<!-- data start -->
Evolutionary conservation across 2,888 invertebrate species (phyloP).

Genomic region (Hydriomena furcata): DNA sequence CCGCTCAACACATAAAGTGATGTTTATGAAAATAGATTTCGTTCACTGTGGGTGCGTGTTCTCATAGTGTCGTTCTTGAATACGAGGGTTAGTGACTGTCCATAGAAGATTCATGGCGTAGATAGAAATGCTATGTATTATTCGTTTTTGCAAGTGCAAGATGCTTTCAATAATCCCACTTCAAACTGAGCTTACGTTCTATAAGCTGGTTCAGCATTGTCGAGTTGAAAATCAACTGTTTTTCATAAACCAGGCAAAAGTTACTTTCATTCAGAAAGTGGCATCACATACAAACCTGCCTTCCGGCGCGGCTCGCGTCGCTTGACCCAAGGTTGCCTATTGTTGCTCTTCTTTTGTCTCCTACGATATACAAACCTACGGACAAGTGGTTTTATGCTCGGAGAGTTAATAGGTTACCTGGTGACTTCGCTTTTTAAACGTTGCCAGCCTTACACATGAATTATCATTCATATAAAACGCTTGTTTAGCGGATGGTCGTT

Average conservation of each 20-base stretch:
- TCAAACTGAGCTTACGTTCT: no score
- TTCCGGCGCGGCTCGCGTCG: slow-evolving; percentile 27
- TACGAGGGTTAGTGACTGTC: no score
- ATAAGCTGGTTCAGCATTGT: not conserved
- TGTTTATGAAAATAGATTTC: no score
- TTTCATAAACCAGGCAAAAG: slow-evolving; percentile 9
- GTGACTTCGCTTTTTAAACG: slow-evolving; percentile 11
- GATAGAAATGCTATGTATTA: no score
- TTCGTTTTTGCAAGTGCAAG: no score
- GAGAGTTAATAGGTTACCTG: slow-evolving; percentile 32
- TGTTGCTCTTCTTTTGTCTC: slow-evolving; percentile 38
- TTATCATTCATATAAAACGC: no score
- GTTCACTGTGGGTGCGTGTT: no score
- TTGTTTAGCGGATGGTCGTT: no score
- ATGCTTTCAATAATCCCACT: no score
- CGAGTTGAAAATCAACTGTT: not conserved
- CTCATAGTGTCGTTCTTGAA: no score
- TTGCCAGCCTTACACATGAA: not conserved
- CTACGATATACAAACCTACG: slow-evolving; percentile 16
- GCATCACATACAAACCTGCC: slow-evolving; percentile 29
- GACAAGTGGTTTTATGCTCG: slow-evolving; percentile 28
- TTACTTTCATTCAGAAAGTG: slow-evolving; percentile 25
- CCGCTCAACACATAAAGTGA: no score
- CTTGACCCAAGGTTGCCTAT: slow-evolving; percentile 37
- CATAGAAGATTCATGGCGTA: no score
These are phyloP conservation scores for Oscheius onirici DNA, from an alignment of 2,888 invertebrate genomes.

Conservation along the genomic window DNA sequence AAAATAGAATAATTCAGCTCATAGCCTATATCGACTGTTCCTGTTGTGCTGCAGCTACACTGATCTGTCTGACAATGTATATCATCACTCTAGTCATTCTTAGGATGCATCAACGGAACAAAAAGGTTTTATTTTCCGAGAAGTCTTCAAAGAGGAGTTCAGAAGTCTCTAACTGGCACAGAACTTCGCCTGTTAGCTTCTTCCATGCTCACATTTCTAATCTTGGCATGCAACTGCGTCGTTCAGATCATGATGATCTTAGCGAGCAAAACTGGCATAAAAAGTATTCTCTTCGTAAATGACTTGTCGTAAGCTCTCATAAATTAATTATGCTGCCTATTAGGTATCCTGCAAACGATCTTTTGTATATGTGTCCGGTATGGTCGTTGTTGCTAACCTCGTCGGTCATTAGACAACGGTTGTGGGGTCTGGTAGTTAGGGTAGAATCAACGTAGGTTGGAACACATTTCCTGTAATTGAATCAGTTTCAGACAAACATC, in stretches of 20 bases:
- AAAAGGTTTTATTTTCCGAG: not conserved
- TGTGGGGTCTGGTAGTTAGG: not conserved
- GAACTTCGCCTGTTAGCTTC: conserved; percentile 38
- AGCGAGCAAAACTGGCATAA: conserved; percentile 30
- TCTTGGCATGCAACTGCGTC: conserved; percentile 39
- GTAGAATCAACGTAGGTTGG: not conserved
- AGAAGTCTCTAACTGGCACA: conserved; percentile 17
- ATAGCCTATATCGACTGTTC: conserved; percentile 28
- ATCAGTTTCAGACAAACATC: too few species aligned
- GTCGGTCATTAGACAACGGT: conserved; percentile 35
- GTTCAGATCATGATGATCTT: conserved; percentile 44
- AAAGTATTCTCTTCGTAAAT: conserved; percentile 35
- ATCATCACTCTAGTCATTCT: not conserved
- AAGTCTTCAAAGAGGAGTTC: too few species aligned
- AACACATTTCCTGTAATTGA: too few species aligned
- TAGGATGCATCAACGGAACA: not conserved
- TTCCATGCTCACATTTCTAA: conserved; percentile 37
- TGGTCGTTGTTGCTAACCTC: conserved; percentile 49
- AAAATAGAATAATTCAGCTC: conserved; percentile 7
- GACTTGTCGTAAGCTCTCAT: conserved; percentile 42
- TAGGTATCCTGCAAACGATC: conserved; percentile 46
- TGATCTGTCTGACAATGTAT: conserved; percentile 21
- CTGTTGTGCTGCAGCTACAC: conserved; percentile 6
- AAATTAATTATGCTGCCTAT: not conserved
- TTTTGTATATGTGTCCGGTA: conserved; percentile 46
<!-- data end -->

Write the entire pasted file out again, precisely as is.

Evolutionary conservation across 2,888 invertebrate species (phyloP).

Genomic region (Hydriomena furcata): DNA sequence CCGCTCAACACATAAAGTGATGTTTATGAAAATAGATTTCGTTCACTGTGGGTGCGTGTTCTCATAGTGTCGTTCTTGAATACGAGGGTTAGTGACTGTCCATAGAAGATTCATGGCGTAGATAGAAATGCTATGTATTATTCGTTTTTGCAAGTGCAAGATGCTTTCAATAATCCCACTTCAAACTGAGCTTACGTTCTATAAGCTGGTTCAGCATTGTCGAGTTGAAAATCAACTGTTTTTCATAAACCAGGCAAAAGTTACTTTCATTCAGAAAGTGGCATCACATACAAACCTGCCTTCCGGCGCGGCTCGCGTCGCTTGACCCAAGGTTGCCTATTGTTGCTCTTCTTTTGTCTCCTACGATATACAAACCTACGGACAAGTGGTTTTATGCTCGGAGAGTTAATAGGTTACCTGGTGACTTCGCTTTTTAAACGTTGCCAGCCTTACACATGAATTATCATTCATATAAAACGCTTGTTTAGCGGATGGTCGTT

Average conservation of each 20-base stretch:
- TCAAACTGAGCTTACGTTCT: no score
- TTCCGGCGCGGCTCGCGTCG: slow-evolving; percentile 27
- TACGAGGGTTAGTGACTGTC: no score
- ATAAGCTGGTTCAGCATTGT: not conserved
- TGTTTATGAAAATAGATTTC: no score
- TTTCATAAACCAGGCAAAAG: slow-evolving; percentile 9
- GTGACTTCGCTTTTTAAACG: slow-evolving; percentile 11
- GATAGAAATGCTATGTATTA: no score
- TTCGTTTTTGCAAGTGCAAG: no score
- GAGAGTTAATAGGTTACCTG: slow-evolving; percentile 32
- TGTTGCTCTTCTTTTGTCTC: slow-evolving; percentile 38
- TTATCATTCATATAAAACGC: no score
- GTTCACTGTGGGTGCGTGTT: no score
- TTGTTTAGCGGATGGTCGTT: no score
- ATGCTTTCAATAATCCCACT: no score
- CGAGTTGAAAATCAACTGTT: not conserved
- CTCATAGTGTCGTTCTTGAA: no score
- TTGCCAGCCTTACACATGAA: not conserved
- CTACGATATACAAACCTACG: slow-evolving; percentile 16
- GCATCACATACAAACCTGCC: slow-evolving; percentile 29
- GACAAGTGGTTTTATGCTCG: slow-evolving; percentile 28
- TTACTTTCATTCAGAAAGTG: slow-evolving; percentile 25
- CCGCTCAACACATAAAGTGA: no score
- CTTGACCCAAGGTTGCCTAT: slow-evolving; percentile 37
- CATAGAAGATTCATGGCGTA: no score
These are phyloP conservation scores for Oscheius onirici DNA, from an alignment of 2,888 invertebrate genomes.

Conservation along the genomic window DNA sequence AAAATAGAATAATTCAGCTCATAGCCTATATCGACTGTTCCTGTTGTGCTGCAGCTACACTGATCTGTCTGACAATGTATATCATCACTCTAGTCATTCTTAGGATGCATCAACGGAACAAAAAGGTTTTATTTTCCGAGAAGTCTTCAAAGAGGAGTTCAGAAGTCTCTAACTGGCACAGAACTTCGCCTGTTAGCTTCTTCCATGCTCACATTTCTAATCTTGGCATGCAACTGCGTCGTTCAGATCATGATGATCTTAGCGAGCAAAACTGGCATAAAAAGTATTCTCTTCGTAAATGACTTGTCGTAAGCTCTCATAAATTAATTATGCTGCCTATTAGGTATCCTGCAAACGATCTTTTGTATATGTGTCCGGTATGGTCGTTGTTGCTAACCTCGTCGGTCATTAGACAACGGTTGTGGGGTCTGGTAGTTAGGGTAGAATCAACGTAGGTTGGAACACATTTCCTGTAATTGAATCAGTTTCAGACAAACATC, in stretches of 20 bases:
- AAAAGGTTTTATTTTCCGAG: not conserved
- TGTGGGGTCTGGTAGTTAGG: not conserved
- GAACTTCGCCTGTTAGCTTC: conserved; percentile 38
- AGCGAGCAAAACTGGCATAA: conserved; percentile 30
- TCTTGGCATGCAACTGCGTC: conserved; percentile 39
- GTAGAATCAACGTAGGTTGG: not conserved
- AGAAGTCTCTAACTGGCACA: conserved; percentile 17
- ATAGCCTATATCGACTGTTC: conserved; percentile 28
- ATCAGTTTCAGACAAACATC: too few species aligned
- GTCGGTCATTAGACAACGGT: conserved; percentile 35
- GTTCAGATCATGATGATCTT: conserved; percentile 44
- AAAGTATTCTCTTCGTAAAT: conserved; percentile 35
- ATCATCACTCTAGTCATTCT: not conserved
- AAGTCTTCAAAGAGGAGTTC: too few species aligned
- AACACATTTCCTGTAATTGA: too few species aligned
- TAGGATGCATCAACGGAACA: not conserved
- TTCCATGCTCACATTTCTAA: conserved; percentile 37
- TGGTCGTTGTTGCTAACCTC: conserved; percentile 49
- AAAATAGAATAATTCAGCTC: conserved; percentile 7
- GACTTGTCGTAAGCTCTCAT: conserved; percentile 42
- TAGGTATCCTGCAAACGATC: conserved; percentile 46
- TGATCTGTCTGACAATGTAT: conserved; percentile 21
- CTGTTGTGCTGCAGCTACAC: conserved; percentile 6
- AAATTAATTATGCTGCCTAT: not conserved
- TTTTGTATATGTGTCCGGTA: conserved; percentile 46